“Emergence” has the debut of singer Joe Capizzi (formerly of The Dying Light), and his inclusion manages to make the band even more beastly than they were in the past. He growls and screams his way through these eight tracks of carnage, almost like a caged, vicious fighter looking for a quick tap-out victory. That’s fitting considering the band’s penchant for the martial arts, though sadly because the words are monstrously indecipherable, I can’t tell if any references made their way into the songs. At least it sounds like a Junior Dos Santos punch to the jaw. As for the rest of these sick bastards, you still have guitar mangler Shaune Kelley (ex-Ripping Corpse, ex-Hate Eternal), bassist Scot Hornick (also ex-Ripping Corpse, ex-Faust), and drummer John Longstreth (current Origin/Gorguts, ex-Malicious Intent, Skinless, etc.), so you know what’s in store. If you’re somehow new to the band, look at their resumes, and imagine your expectations flattened by a bulldozer, because that’s basically what they do to you on kick-punching opener “Thrice Cursed”; the off-kilter savagery of “The Secrets of the Tides of Blood”; the mega-shredding, somewhat doomy “Fully Disassembled”; and the blast-filled, choppy, soaring, and even ambient (um, for a few moments) “Kutulu.”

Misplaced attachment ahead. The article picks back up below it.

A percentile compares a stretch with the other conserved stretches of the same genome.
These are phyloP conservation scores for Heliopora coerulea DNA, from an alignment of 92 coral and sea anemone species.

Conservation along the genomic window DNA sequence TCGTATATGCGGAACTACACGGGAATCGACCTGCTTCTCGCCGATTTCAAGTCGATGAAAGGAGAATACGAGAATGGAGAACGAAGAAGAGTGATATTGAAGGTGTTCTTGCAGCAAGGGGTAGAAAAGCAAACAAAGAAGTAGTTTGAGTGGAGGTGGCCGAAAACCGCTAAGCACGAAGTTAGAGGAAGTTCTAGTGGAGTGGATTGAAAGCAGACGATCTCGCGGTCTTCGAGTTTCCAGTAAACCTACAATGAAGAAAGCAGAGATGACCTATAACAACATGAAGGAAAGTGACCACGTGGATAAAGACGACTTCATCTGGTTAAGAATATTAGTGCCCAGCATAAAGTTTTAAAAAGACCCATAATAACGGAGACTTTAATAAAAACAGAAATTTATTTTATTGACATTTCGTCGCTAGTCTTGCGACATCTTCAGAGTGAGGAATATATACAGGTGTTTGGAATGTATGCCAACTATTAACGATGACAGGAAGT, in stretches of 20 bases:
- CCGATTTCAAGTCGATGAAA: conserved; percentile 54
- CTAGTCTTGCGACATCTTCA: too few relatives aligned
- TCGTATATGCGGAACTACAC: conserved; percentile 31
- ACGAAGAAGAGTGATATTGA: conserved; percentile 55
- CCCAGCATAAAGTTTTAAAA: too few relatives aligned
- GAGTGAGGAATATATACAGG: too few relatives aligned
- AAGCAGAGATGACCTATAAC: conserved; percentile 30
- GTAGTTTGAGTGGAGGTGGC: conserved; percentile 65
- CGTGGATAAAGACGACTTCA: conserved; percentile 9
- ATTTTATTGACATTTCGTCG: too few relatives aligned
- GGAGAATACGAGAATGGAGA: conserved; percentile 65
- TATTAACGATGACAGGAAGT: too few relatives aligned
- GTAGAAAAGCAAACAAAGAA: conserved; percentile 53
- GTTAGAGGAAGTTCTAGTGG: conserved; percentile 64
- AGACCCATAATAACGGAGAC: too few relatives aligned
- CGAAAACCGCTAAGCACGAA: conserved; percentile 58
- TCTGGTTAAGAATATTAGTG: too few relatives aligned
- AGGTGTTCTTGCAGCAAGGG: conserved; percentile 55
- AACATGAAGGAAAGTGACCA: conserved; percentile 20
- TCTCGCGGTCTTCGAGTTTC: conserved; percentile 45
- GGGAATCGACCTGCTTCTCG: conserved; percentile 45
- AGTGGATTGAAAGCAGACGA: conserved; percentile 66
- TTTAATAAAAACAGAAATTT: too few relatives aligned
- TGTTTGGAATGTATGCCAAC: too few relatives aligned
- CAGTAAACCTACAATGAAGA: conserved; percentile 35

With horrible holiday traffic and even-worse annual shoppers marring the roadways and making things miserable for the next month, my guess is “The Emergence of Reptilian Altars” might help me make better sense of the absolute awfulness that won’t go away until 2012. Or if anything, it may make me envision applying a rear-naked choke to the next asshole who cuts me off at a stop sign on his way to some doorbuster deal.